Skip to main content

From Short Ends to the Long View: Dean Focuses on Fundraising

By Ray Zone

The Art of Funding Your Film: Alternative Financing Concepts
By Carole Lee Dean
Edited by Eva Hornbaker
Dean Publishing
256 pps. (paperbound), $28.85
ISBN 0-9743173-0-6


Carole Lee Dean is famous for originating the term "short ends" in the motion picture industry when she began a business in the 1970s called Studio Film and Tape, which recycled unused elements from production. From humble beginnings she built that business to a $50 million-a-year industry. She has also produced over 100 television programs and created a popular cable program called HealthStyles, which focuses on physical and mental well-being.

The Art of Funding Your Film is an inspirational work as well as an exceedingly practical handbook for documentary makers who are serious about getting their movies funded, completed and distributed. It is a hard-minded book but also tremendously encouraging. Neophyte documentary producers need to read it.

Do you think that funding has dried up for documentary producers and is impossible to get? "The money is out there," writes Dean. "You just have to know how to find it." She cites some heartening facts. In 2001 nonprofit foundations donated approximately $29 billion to the arts and culture. A 2002 report by the National Endowment for the Humanities (NEH) released a breakdown of some interesting statistics: The endowment issued $7.4 million in grants to documentary producers in 2001, and the following year, the Ford Foundation donated $3.4 million in grants for documentaries.

To educate the reader/producer in the necessary techniques to lay hands on those production dollars, Dean has included numerous insightful interviews with industry professionals who have been down the production fundraising path. And she challenges the aspiring documentarian.

In the first chapter, entitled "Commit or be Committed," Dean confronts the potential filmmaker with a list of questions that reveals one's level of commitment to the film. There are challenging queries such as "Are you willing to quit your job for the next three years and accept the financial consequences that will accompany this decision?" Or, "Are you willing to forgo The Gap and wear the same clothes for the next three years?"

Dean cites the example of Nina Seavey, whose documentary The Ballad of Bering Strait, about a country and western band from Russia, screened at IDA's 2002 DOCtoberTM (now InFACTTM) in Los Angeles. Even with a track record as a producer, Seavey was initially turned down by PBS for funding to make this documentary. But she persisted and used a number of alternative methods, including acquiring funding from a Russian oil baron, to complete her film.

"I want you to recapture your childlike faith that will enable you to see, hear and feel your goals," writes Dean. To that end, Dean recommends writing down exactly what it is you want. Visualization, including picturing your bank account with a large balance, is important. Then, Dean suggests, "Verbalize your dream. Discuss it with someone close, taking great care to describe your dream or goal exactly as you see it."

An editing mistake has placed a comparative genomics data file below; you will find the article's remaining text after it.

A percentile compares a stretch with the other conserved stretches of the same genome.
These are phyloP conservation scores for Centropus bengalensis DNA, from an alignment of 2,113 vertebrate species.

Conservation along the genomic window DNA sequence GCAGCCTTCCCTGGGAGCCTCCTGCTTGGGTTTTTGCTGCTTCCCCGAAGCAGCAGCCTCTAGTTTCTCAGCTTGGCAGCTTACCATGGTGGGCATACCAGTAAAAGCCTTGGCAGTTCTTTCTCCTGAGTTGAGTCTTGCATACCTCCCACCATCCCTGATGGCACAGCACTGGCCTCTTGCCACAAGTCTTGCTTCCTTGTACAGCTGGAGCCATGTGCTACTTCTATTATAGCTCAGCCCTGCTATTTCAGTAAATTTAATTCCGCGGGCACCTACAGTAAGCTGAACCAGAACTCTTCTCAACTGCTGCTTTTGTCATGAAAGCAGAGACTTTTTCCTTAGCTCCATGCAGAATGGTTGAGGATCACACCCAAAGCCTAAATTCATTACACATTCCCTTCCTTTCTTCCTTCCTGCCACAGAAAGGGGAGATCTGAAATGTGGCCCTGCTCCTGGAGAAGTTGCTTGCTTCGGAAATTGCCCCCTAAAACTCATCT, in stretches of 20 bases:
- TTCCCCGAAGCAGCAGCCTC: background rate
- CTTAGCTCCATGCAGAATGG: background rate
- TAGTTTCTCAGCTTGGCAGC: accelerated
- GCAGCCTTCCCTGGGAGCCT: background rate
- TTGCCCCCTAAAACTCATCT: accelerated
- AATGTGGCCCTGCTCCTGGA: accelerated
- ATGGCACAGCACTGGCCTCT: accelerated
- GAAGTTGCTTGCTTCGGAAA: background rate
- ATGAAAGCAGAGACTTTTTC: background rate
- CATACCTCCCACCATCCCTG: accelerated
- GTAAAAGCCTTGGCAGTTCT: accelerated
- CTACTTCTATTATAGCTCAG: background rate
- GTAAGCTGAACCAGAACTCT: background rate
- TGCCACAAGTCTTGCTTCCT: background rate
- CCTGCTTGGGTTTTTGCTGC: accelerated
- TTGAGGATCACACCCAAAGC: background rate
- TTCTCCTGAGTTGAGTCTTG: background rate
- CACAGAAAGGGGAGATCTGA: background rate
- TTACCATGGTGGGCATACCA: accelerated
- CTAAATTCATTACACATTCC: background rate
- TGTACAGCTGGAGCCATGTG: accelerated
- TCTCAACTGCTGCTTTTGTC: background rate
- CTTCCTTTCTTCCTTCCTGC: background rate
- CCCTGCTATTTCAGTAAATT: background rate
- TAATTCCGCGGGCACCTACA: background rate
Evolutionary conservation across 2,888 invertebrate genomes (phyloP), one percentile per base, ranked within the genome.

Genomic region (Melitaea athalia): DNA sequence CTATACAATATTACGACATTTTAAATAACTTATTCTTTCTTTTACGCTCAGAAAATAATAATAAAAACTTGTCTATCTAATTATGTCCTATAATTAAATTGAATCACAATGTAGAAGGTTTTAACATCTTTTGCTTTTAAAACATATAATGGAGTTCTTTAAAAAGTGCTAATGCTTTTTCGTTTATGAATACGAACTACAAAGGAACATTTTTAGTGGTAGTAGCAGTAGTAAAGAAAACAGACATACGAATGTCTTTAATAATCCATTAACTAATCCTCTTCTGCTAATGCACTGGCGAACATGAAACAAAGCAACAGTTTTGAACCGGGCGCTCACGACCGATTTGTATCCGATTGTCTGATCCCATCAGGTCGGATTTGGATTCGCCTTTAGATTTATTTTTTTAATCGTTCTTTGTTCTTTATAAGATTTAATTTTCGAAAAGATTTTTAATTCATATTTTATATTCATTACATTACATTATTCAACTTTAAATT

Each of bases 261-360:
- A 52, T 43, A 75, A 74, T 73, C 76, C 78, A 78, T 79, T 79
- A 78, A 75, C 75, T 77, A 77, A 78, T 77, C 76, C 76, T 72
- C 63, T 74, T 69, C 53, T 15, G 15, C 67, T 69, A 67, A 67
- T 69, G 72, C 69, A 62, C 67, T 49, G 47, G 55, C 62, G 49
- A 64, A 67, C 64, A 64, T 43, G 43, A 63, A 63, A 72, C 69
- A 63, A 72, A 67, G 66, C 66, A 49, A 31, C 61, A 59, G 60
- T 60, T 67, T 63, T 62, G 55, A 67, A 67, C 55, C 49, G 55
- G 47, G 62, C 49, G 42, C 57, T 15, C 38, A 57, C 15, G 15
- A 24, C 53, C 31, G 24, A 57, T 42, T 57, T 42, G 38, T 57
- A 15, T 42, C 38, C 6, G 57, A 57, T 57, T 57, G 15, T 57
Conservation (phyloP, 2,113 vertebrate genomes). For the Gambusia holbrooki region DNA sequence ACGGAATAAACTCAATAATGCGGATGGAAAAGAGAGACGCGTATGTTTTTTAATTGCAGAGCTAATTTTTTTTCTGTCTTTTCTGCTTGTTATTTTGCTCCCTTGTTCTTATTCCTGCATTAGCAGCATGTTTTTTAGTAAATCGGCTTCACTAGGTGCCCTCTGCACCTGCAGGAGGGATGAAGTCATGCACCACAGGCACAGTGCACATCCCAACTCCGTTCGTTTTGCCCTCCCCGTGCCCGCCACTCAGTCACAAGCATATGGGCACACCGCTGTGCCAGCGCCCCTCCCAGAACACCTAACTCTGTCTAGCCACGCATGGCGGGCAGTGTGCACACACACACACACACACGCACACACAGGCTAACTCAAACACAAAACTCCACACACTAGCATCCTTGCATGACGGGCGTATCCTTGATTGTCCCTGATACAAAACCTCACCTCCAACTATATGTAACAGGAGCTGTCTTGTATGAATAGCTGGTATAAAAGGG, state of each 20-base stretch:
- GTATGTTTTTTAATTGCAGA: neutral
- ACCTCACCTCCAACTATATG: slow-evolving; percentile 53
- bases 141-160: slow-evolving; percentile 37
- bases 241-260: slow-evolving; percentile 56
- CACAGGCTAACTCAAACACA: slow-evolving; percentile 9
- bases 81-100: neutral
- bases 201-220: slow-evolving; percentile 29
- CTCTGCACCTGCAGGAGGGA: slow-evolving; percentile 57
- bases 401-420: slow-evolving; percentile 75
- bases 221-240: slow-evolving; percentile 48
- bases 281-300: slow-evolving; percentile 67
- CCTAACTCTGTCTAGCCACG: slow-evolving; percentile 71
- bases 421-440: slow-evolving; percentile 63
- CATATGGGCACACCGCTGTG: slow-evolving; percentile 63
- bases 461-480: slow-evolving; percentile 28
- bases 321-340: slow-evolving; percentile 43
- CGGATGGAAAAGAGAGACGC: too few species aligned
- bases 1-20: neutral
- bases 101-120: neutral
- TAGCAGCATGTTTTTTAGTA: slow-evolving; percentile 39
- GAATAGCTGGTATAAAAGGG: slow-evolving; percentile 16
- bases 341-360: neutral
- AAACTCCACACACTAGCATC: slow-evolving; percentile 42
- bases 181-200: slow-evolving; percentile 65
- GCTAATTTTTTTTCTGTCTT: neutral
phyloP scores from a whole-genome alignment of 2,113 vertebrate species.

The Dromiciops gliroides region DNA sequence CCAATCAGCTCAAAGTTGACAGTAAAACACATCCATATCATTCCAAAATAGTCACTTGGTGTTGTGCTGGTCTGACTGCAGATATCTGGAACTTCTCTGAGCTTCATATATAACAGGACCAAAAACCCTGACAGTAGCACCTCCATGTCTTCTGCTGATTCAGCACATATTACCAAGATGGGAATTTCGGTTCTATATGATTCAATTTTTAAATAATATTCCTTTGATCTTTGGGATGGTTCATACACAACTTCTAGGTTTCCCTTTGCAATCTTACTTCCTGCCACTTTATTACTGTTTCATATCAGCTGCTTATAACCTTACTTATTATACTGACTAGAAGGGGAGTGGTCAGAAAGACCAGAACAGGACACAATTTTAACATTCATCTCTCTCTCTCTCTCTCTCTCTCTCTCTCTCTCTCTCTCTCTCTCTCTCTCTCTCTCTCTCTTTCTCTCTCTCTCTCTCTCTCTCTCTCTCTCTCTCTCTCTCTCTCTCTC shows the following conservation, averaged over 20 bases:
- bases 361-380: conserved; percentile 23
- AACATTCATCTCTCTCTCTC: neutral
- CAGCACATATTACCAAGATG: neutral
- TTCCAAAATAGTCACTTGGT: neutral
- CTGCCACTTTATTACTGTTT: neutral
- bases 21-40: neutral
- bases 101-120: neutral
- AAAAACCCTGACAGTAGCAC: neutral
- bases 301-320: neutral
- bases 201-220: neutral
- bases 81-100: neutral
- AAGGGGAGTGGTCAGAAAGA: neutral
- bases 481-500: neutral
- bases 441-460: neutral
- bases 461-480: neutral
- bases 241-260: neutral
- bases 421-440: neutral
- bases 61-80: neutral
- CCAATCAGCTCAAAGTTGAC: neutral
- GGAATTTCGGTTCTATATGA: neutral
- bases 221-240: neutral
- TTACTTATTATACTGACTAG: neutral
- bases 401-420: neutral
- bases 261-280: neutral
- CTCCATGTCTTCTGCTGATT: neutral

Though there is much self-help style counsel in the book, there is also a lot of clearly pragmatic advice. Making his documentary American Chain Gang, Xackery Irving was able to raise funding by showing a few minutes of footage that he had shot with a small amount of some donated raw stock. "I believe you must start shooting," says Irving. "You have to shoot something to show [potential funders] your vision."

Pitching your project to an investor is very important. "The film pitch is like the baseball pitch in that it is critical to the outcome of the game," writes Dean. "Practice your pitch and your answers until your delivery is smooth and convincing."  It's a good pitch if it's entertaining, if the pitcher enjoys and believes it, and if it makes the project sound exciting and communicates how it will make a difference.

The proposal for funding is critical. "I consider the introduction or synopsis to be the most critical element in the proposal," writes Dean. "Sponsors use the synopsis during the selection process. If your synopsis is dynamic and is strategically placed on your application, it will remain active in the sponsor's mind."

Separate chapters of Dean's book are devoted to foundations and grants, raising funds from individuals and businesses, projects with nontraditional partners, and product placement. An interview with entertainment attorney Mark Litwak accompanies a chapter by Patric Hedlund entitled "Cowboy Economics and Entrepreneurs." Litwak has also written a separate chapter on financing independent films.

In an intriguing chapter entitled "Sponsorship Is Dead," Daniel Sherrett demonstrates that partnerships offering a return on investment (ROI) for corporations have replaced the old model of sponsorship. The ROI for corporations investing in films include good will in the community and other long-term benefits. Sherrett concludes by stating, "Now is as good a time as ever to be looking for a corporate partner."

To cap it all off, the book closes out with an appendix chock full of resources for public television, Internet search tools, public relations, funders and "Top Corporations with a Heart for Independent Filmmakers." Independent documentary filmmakers can really use the information contained in this book.


Ray Zone can be reached at